Bead study: a novel method to measure gastrointestinal transit in mice
- Additional Document Info
- View All
BACKGROUND: Intestinal transit assessment in mice using existing methods requires long recording periods or euthanization of animals to localize a tracer. We have developed a novel in vivo method to assess gastrointestinal (GI) transit in mice based on a clinically used 'shapes study'. METHODS: Mice (n = 70) were gavaged with 5 steel beads and barium 3 h before, with another dose of barium gavaged 10 min before imaging. Mice were fluoroscoped for 20-60 s, and then most of them were euthanized and the GI tract removed to confirm the localization of the beads fluoroscopically. The in vivo and postmortem recordings were analyzed and each bead was scored depending on its location; a total score was calculated by adding individual bead scores. Total scores obtained from the two methods were compared. A group of mice (n = 10) were examined on three occasions, before and after treatment with loperamide or prucalopride. KEY RESULTS: The stomach and cecum were consistently outlined by barium, serving as reference landmarks. There was an excellent overall correlation between in vivo and postmortem transit scores (r = 0.93). Analysis of scores for individual gut segments revealed high agreement for stomach, cecum, and expelled beads, and moderate agreement for the small bowel and colon. Gastrointestinal transit scores were decreased by loperamide and increased by prucalopride compared with baseline. CONCLUSIONS & INFERENCES: Metallic beads are reliably localized by videofluoroscopy in vivo within the GI tract. This novel imaging method enables repetitive measurements of GI transit in vivo and detects changes induced by motility-modifying agents.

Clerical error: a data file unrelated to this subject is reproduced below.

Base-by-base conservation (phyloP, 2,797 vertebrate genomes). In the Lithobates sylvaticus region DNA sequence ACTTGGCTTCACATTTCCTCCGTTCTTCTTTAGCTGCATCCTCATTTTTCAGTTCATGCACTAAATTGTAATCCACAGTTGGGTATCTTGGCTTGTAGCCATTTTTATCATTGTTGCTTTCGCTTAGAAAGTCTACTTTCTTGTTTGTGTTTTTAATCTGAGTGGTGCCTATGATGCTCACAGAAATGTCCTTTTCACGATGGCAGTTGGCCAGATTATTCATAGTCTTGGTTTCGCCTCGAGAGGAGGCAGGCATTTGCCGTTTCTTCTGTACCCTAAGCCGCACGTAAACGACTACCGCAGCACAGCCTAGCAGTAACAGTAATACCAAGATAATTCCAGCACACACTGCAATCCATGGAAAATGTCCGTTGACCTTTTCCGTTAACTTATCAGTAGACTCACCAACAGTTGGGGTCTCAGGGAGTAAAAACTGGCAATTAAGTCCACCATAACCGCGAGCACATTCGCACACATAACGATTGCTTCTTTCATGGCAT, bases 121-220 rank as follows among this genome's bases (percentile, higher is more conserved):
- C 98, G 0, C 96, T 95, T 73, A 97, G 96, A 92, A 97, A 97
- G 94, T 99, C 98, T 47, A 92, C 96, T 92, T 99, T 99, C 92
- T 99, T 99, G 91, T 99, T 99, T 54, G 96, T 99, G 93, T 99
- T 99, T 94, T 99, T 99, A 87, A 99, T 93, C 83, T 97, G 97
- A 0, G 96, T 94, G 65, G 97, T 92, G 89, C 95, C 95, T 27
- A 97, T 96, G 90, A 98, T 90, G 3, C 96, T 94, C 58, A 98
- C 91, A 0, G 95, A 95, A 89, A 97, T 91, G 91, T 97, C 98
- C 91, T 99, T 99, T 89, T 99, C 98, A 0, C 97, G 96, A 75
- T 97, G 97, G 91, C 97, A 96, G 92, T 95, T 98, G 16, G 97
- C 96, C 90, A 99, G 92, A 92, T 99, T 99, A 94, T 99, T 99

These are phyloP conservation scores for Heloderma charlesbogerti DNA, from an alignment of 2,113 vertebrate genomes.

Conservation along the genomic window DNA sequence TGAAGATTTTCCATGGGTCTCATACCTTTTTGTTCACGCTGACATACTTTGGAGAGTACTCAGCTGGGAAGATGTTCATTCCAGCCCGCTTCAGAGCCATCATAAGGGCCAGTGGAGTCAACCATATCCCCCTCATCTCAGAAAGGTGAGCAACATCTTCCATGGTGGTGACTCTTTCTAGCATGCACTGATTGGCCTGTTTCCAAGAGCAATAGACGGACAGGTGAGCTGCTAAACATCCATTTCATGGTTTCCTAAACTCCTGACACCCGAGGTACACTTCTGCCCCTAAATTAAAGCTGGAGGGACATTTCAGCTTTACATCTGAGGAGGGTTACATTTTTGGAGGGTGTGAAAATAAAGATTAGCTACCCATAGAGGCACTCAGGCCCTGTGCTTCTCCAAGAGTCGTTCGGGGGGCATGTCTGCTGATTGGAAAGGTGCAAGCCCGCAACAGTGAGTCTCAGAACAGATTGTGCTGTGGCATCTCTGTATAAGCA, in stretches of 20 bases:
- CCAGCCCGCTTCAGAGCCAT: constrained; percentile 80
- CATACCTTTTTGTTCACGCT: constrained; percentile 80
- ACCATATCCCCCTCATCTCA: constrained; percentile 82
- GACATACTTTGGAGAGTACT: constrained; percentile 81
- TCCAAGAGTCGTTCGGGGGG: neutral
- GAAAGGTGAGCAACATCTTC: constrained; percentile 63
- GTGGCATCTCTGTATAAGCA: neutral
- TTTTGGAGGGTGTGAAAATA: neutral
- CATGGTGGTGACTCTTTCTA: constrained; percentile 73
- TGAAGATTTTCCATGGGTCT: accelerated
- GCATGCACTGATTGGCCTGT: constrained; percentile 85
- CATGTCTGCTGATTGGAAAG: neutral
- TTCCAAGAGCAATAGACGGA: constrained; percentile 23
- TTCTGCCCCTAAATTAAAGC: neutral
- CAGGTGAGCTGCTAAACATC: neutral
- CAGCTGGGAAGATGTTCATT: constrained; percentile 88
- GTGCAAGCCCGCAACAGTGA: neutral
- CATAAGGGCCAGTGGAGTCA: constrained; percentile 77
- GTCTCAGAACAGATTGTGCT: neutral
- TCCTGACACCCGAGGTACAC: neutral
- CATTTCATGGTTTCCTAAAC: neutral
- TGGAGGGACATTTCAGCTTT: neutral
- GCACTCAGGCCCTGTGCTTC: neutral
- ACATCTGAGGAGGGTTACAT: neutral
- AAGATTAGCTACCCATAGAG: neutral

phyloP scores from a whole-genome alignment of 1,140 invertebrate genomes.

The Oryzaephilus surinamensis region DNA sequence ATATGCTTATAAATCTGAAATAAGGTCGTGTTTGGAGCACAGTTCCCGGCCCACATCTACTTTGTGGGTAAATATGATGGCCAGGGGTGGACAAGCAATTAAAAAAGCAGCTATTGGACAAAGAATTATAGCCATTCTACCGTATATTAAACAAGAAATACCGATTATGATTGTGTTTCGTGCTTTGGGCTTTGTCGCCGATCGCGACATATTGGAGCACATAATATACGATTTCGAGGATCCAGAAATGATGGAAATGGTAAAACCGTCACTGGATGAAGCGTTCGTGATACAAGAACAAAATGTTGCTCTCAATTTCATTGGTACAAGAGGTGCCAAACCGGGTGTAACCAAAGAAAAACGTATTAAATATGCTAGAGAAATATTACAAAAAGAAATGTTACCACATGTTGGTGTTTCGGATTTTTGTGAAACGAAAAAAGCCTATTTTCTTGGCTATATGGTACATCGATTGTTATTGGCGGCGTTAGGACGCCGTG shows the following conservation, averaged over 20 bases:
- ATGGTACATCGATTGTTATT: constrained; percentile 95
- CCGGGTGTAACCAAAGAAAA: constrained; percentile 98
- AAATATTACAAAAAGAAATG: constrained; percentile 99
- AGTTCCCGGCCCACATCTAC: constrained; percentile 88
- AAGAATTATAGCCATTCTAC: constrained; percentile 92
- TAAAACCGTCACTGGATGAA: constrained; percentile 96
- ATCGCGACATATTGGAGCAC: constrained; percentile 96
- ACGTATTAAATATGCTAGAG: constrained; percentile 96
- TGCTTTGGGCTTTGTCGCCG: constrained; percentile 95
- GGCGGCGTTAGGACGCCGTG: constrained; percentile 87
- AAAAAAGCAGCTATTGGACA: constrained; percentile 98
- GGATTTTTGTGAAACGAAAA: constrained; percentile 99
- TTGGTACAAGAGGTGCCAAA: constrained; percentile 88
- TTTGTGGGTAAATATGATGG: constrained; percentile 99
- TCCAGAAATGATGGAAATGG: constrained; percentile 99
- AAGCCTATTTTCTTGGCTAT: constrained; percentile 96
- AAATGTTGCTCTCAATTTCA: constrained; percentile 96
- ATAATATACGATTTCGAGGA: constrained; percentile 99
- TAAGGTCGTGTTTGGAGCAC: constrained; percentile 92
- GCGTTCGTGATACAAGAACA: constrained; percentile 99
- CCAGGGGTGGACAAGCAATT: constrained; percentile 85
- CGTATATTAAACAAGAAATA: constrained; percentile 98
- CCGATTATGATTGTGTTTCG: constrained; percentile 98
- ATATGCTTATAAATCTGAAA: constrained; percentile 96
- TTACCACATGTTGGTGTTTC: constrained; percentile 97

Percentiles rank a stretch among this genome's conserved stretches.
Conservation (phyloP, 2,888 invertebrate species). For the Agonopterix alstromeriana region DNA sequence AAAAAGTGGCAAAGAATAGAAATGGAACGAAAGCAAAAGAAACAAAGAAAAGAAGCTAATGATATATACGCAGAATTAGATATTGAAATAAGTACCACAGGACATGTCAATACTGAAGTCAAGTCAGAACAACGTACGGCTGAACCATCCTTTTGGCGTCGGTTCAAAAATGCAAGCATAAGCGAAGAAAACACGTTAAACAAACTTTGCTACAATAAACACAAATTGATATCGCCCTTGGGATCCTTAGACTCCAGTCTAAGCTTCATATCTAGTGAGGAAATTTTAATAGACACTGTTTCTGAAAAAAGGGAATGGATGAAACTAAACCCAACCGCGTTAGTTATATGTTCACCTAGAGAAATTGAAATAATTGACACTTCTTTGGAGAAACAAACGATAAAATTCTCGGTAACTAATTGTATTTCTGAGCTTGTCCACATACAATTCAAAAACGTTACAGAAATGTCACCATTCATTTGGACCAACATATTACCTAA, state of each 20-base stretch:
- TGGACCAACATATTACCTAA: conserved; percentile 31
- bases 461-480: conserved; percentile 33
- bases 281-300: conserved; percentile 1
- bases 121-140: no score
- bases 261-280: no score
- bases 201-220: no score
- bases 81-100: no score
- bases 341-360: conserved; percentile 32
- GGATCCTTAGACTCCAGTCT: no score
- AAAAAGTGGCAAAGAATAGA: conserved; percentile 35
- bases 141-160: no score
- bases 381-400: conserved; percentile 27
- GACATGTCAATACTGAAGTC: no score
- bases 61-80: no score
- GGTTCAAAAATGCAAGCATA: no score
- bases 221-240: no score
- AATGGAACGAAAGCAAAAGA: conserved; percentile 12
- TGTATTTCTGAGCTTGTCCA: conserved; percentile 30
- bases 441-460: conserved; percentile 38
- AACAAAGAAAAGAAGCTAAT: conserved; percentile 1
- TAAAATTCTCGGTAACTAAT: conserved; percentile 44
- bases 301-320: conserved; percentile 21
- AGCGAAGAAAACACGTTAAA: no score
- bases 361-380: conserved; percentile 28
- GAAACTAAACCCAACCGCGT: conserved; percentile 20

has subject area